The difference in the proportion of patients achieving DAS28-CRP <2.6 was also compared using the 95% Wilson score CI method for the difference in proportions in those patients with available data at both baseline and 12 weeks. Continuous secondary endpoints were analysed using linear mixed-effect (LME) models with the endpoint as the dependent variable and time, treatment group and their interaction as fixed effects and random effects for patient intercepts and slopes over time. All LME models used restricted maximum likelihood estimation and the covariance structure was set to compound symmetry as unstructured or autoregressive structures did not provide significantly better fit according to likelihood ratio tests for disease activity and PROMs.

Radiological joint damage of hands and feet scores (SHS) was analysed by performing a Mann-Whitney U test for difference in progression scores at 48 weeks due to their non-normal distribution (zero-inflated or positively skewed) and was visualised in cumulative probability plots.31 32

Safety analyses

Safety was evaluated by tabulations of AE/SAE and presented with descriptive statistics for each treatment group.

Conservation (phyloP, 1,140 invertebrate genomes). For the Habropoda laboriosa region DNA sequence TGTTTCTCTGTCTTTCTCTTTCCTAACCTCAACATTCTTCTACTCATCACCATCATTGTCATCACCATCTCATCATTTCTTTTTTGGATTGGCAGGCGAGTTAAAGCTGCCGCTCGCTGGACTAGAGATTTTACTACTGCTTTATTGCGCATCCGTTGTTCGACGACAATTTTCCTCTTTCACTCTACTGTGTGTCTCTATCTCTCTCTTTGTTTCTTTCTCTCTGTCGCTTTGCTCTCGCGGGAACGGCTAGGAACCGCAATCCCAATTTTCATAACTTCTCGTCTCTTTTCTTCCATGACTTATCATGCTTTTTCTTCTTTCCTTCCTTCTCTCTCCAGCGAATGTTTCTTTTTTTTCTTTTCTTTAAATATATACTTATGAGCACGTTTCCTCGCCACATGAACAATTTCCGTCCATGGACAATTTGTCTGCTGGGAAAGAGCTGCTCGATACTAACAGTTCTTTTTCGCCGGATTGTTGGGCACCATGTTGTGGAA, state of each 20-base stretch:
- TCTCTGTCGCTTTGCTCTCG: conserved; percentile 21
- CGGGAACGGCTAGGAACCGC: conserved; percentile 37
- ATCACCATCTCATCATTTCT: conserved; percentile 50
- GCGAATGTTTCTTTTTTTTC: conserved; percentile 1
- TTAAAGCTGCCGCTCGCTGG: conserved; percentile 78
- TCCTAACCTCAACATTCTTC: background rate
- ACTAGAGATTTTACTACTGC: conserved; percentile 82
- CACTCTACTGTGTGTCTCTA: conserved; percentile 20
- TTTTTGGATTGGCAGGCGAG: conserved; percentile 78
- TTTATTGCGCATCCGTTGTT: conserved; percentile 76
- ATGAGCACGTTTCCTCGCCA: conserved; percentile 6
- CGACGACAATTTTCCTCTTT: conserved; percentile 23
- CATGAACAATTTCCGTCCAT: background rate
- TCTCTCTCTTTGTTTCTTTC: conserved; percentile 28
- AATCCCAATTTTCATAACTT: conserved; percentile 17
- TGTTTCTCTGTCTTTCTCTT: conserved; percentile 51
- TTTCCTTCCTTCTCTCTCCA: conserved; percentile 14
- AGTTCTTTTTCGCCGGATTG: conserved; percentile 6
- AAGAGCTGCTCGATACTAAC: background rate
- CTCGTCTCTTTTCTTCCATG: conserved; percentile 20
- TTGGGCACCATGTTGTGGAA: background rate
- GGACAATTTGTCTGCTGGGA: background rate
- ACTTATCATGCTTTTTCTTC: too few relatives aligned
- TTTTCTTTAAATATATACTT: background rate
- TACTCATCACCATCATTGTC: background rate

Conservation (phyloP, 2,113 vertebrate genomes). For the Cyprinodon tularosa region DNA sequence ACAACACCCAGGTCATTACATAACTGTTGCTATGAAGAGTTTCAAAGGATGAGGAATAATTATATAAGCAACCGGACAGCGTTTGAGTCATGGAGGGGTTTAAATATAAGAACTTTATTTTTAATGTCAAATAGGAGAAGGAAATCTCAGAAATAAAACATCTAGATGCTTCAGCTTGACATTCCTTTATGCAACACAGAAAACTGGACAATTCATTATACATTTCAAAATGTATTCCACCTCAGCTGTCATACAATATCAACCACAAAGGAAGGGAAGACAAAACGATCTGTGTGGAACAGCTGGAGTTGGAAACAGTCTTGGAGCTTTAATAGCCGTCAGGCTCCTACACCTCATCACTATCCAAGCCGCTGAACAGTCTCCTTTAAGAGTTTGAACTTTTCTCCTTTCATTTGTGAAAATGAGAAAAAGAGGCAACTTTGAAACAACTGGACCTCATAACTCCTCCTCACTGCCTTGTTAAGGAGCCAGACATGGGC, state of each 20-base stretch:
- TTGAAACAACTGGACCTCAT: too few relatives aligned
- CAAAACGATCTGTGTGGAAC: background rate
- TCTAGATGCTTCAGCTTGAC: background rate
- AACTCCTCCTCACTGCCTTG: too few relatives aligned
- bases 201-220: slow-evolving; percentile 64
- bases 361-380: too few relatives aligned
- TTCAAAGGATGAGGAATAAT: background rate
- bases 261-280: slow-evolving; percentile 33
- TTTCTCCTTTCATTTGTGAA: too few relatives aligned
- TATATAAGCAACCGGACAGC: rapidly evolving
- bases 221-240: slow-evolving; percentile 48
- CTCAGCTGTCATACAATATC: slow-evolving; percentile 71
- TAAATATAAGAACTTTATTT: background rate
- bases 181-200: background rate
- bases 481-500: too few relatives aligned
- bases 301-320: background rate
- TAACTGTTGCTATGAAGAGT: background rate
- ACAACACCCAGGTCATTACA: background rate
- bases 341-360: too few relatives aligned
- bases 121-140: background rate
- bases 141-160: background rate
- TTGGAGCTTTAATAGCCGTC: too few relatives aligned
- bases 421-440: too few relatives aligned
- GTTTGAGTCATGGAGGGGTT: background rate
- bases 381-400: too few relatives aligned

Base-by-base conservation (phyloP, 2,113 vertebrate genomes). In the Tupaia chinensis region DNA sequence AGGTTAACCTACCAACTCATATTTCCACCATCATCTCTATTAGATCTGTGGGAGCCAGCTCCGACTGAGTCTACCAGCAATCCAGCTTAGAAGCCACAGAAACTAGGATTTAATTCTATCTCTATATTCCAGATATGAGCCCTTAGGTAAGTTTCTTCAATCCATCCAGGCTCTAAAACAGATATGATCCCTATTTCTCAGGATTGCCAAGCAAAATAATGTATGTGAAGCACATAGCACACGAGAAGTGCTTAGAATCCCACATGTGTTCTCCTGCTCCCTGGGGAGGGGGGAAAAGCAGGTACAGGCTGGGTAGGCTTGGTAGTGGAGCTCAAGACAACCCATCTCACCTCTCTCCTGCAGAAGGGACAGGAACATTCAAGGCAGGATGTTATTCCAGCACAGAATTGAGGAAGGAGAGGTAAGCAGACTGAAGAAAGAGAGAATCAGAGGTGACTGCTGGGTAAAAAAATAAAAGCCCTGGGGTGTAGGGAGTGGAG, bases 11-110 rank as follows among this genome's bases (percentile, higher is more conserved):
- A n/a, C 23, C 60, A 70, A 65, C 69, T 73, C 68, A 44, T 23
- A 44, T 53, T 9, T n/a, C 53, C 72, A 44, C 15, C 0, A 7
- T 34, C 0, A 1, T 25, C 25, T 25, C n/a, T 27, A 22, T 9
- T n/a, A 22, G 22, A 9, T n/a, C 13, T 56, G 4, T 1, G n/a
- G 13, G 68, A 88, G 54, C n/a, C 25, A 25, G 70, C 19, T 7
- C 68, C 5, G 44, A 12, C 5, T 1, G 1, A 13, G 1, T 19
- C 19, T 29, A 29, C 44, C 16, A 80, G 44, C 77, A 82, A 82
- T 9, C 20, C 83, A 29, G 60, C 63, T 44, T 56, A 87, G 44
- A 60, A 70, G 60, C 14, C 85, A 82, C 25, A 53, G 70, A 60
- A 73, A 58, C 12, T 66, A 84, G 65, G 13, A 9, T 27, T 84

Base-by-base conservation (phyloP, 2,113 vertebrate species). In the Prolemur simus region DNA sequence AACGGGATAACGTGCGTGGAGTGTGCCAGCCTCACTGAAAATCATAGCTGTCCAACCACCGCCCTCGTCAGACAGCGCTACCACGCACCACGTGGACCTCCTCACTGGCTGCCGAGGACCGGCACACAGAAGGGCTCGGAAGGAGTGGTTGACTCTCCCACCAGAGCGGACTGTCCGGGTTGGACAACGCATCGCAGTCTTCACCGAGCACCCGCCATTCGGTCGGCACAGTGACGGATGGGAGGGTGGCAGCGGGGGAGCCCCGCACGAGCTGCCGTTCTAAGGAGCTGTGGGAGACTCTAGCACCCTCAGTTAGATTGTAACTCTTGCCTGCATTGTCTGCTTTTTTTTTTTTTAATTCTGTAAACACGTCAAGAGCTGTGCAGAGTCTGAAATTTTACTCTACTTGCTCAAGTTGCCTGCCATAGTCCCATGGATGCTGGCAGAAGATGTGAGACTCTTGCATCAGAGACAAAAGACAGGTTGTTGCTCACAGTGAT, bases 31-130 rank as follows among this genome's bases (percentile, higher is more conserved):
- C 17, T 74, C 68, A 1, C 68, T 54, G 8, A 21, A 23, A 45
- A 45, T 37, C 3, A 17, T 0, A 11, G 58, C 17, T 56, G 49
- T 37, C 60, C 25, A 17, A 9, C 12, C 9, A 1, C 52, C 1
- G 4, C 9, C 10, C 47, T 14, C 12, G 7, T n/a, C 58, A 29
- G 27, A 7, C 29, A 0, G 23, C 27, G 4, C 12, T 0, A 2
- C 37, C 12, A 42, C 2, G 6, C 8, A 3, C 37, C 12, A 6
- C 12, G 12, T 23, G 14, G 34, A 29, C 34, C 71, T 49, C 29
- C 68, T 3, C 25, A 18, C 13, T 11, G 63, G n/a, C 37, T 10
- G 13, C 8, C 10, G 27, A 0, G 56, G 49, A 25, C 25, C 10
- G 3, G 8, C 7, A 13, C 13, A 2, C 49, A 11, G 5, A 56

Patient involvement

Patients were involved in the design of PERFECTRA. The Dutch patient association ‘Nationale Vereniging ReumaZorg Nederland (RZN)’ was involved with design of the study protocol and were consulted on design and feasibility.

Results

Patients

Inclusion started on 25 September 2019, and the last patient was included on 2 February 2022. Last patient out took place one 4 April 2023. In total, 201 patients were included in the study of which 199 patients received the first dose. Figure 2 displays the Consolidated Standards of Reporting Trials flow chart.33 34 After randomisation, 97 patients were assigned and started baricitinib strategy where 102 patients were assigned to and started TNFi strategy. Within the TNFi strategy, 64% of patients started on adalimumab, 33% used etanercept and the rest of the group used golimumab or infliximab.